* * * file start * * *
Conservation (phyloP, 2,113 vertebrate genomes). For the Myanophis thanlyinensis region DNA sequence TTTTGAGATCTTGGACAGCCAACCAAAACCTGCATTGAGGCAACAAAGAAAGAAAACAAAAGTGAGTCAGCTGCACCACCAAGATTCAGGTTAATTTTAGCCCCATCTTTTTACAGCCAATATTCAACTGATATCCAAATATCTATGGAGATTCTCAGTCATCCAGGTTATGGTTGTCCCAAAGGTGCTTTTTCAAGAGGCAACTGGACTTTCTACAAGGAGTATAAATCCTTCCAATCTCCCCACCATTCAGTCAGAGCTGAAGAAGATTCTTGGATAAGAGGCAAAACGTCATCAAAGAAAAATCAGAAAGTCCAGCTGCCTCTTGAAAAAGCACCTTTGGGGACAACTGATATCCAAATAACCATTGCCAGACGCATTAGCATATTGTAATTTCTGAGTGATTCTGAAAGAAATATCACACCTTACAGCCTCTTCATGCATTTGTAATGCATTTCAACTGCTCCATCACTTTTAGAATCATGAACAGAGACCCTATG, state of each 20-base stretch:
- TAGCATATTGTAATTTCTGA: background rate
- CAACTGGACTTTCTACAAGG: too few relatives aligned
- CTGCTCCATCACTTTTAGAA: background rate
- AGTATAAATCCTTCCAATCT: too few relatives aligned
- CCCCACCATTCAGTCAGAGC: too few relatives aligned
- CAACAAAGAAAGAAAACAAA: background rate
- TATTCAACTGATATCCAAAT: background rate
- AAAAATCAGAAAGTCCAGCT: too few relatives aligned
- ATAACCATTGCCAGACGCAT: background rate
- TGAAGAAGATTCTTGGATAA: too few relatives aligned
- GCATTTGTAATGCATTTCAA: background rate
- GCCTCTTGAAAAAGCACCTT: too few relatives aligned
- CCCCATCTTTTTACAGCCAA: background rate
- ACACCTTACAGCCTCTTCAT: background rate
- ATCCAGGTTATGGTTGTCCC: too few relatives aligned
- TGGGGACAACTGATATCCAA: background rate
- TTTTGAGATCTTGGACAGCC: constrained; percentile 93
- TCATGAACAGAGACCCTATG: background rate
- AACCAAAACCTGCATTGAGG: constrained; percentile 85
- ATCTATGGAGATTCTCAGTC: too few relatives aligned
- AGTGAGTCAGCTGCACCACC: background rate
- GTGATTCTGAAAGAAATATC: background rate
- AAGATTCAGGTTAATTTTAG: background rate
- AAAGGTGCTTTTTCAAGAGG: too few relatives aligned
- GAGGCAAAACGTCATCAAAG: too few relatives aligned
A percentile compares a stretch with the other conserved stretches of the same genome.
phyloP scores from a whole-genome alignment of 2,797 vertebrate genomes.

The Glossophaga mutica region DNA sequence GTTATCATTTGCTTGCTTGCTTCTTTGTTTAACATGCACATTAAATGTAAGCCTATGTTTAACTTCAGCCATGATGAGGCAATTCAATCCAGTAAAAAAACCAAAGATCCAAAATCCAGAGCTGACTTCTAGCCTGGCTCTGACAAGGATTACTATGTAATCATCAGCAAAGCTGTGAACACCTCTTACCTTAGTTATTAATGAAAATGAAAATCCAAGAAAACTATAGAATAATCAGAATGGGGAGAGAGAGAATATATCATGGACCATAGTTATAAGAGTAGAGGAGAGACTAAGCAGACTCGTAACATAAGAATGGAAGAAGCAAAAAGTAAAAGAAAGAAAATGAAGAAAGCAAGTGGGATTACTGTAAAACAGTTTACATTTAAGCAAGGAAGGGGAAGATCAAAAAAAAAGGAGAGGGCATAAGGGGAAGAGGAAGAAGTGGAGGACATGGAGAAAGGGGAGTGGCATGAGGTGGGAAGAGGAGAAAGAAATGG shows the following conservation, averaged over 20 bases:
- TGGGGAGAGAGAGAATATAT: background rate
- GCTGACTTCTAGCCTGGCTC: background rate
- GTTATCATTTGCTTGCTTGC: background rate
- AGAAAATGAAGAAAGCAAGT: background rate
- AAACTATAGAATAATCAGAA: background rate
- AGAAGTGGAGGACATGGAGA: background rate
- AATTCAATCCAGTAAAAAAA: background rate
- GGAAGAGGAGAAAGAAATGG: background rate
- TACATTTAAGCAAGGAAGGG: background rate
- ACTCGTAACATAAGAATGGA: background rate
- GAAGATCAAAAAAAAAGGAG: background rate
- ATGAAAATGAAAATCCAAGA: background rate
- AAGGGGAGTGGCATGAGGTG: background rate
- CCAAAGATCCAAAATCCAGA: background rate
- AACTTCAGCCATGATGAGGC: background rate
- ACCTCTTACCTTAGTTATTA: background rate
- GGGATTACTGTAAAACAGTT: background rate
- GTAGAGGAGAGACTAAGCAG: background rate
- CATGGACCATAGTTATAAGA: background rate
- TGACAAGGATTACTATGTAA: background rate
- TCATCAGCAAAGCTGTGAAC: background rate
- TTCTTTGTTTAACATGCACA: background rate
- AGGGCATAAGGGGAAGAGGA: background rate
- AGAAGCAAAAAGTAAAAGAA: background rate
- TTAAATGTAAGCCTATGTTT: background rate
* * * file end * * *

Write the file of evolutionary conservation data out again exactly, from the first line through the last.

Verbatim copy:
Conservation (phyloP, 2,113 vertebrate genomes). For the Myanophis thanlyinensis region DNA sequence TTTTGAGATCTTGGACAGCCAACCAAAACCTGCATTGAGGCAACAAAGAAAGAAAACAAAAGTGAGTCAGCTGCACCACCAAGATTCAGGTTAATTTTAGCCCCATCTTTTTACAGCCAATATTCAACTGATATCCAAATATCTATGGAGATTCTCAGTCATCCAGGTTATGGTTGTCCCAAAGGTGCTTTTTCAAGAGGCAACTGGACTTTCTACAAGGAGTATAAATCCTTCCAATCTCCCCACCATTCAGTCAGAGCTGAAGAAGATTCTTGGATAAGAGGCAAAACGTCATCAAAGAAAAATCAGAAAGTCCAGCTGCCTCTTGAAAAAGCACCTTTGGGGACAACTGATATCCAAATAACCATTGCCAGACGCATTAGCATATTGTAATTTCTGAGTGATTCTGAAAGAAATATCACACCTTACAGCCTCTTCATGCATTTGTAATGCATTTCAACTGCTCCATCACTTTTAGAATCATGAACAGAGACCCTATG, state of each 20-base stretch:
- TAGCATATTGTAATTTCTGA: background rate
- CAACTGGACTTTCTACAAGG: too few relatives aligned
- CTGCTCCATCACTTTTAGAA: background rate
- AGTATAAATCCTTCCAATCT: too few relatives aligned
- CCCCACCATTCAGTCAGAGC: too few relatives aligned
- CAACAAAGAAAGAAAACAAA: background rate
- TATTCAACTGATATCCAAAT: background rate
- AAAAATCAGAAAGTCCAGCT: too few relatives aligned
- ATAACCATTGCCAGACGCAT: background rate
- TGAAGAAGATTCTTGGATAA: too few relatives aligned
- GCATTTGTAATGCATTTCAA: background rate
- GCCTCTTGAAAAAGCACCTT: too few relatives aligned
- CCCCATCTTTTTACAGCCAA: background rate
- ACACCTTACAGCCTCTTCAT: background rate
- ATCCAGGTTATGGTTGTCCC: too few relatives aligned
- TGGGGACAACTGATATCCAA: background rate
- TTTTGAGATCTTGGACAGCC: constrained; percentile 93
- TCATGAACAGAGACCCTATG: background rate
- AACCAAAACCTGCATTGAGG: constrained; percentile 85
- ATCTATGGAGATTCTCAGTC: too few relatives aligned
- AGTGAGTCAGCTGCACCACC: background rate
- GTGATTCTGAAAGAAATATC: background rate
- AAGATTCAGGTTAATTTTAG: background rate
- AAAGGTGCTTTTTCAAGAGG: too few relatives aligned
- GAGGCAAAACGTCATCAAAG: too few relatives aligned
A percentile compares a stretch with the other conserved stretches of the same genome.
phyloP scores from a whole-genome alignment of 2,797 vertebrate genomes.

The Glossophaga mutica region DNA sequence GTTATCATTTGCTTGCTTGCTTCTTTGTTTAACATGCACATTAAATGTAAGCCTATGTTTAACTTCAGCCATGATGAGGCAATTCAATCCAGTAAAAAAACCAAAGATCCAAAATCCAGAGCTGACTTCTAGCCTGGCTCTGACAAGGATTACTATGTAATCATCAGCAAAGCTGTGAACACCTCTTACCTTAGTTATTAATGAAAATGAAAATCCAAGAAAACTATAGAATAATCAGAATGGGGAGAGAGAGAATATATCATGGACCATAGTTATAAGAGTAGAGGAGAGACTAAGCAGACTCGTAACATAAGAATGGAAGAAGCAAAAAGTAAAAGAAAGAAAATGAAGAAAGCAAGTGGGATTACTGTAAAACAGTTTACATTTAAGCAAGGAAGGGGAAGATCAAAAAAAAAGGAGAGGGCATAAGGGGAAGAGGAAGAAGTGGAGGACATGGAGAAAGGGGAGTGGCATGAGGTGGGAAGAGGAGAAAGAAATGG shows the following conservation, averaged over 20 bases:
- TGGGGAGAGAGAGAATATAT: background rate
- GCTGACTTCTAGCCTGGCTC: background rate
- GTTATCATTTGCTTGCTTGC: background rate
- AGAAAATGAAGAAAGCAAGT: background rate
- AAACTATAGAATAATCAGAA: background rate
- AGAAGTGGAGGACATGGAGA: background rate
- AATTCAATCCAGTAAAAAAA: background rate
- GGAAGAGGAGAAAGAAATGG: background rate
- TACATTTAAGCAAGGAAGGG: background rate
- ACTCGTAACATAAGAATGGA: background rate
- GAAGATCAAAAAAAAAGGAG: background rate
- ATGAAAATGAAAATCCAAGA: background rate
- AAGGGGAGTGGCATGAGGTG: background rate
- CCAAAGATCCAAAATCCAGA: background rate
- AACTTCAGCCATGATGAGGC: background rate
- ACCTCTTACCTTAGTTATTA: background rate
- GGGATTACTGTAAAACAGTT: background rate
- GTAGAGGAGAGACTAAGCAG: background rate
- CATGGACCATAGTTATAAGA: background rate
- TGACAAGGATTACTATGTAA: background rate
- TCATCAGCAAAGCTGTGAAC: background rate
- TTCTTTGTTTAACATGCACA: background rate
- AGGGCATAAGGGGAAGAGGA: background rate
- AGAAGCAAAAAGTAAAAGAA: background rate
- TTAAATGTAAGCCTATGTTT: background rate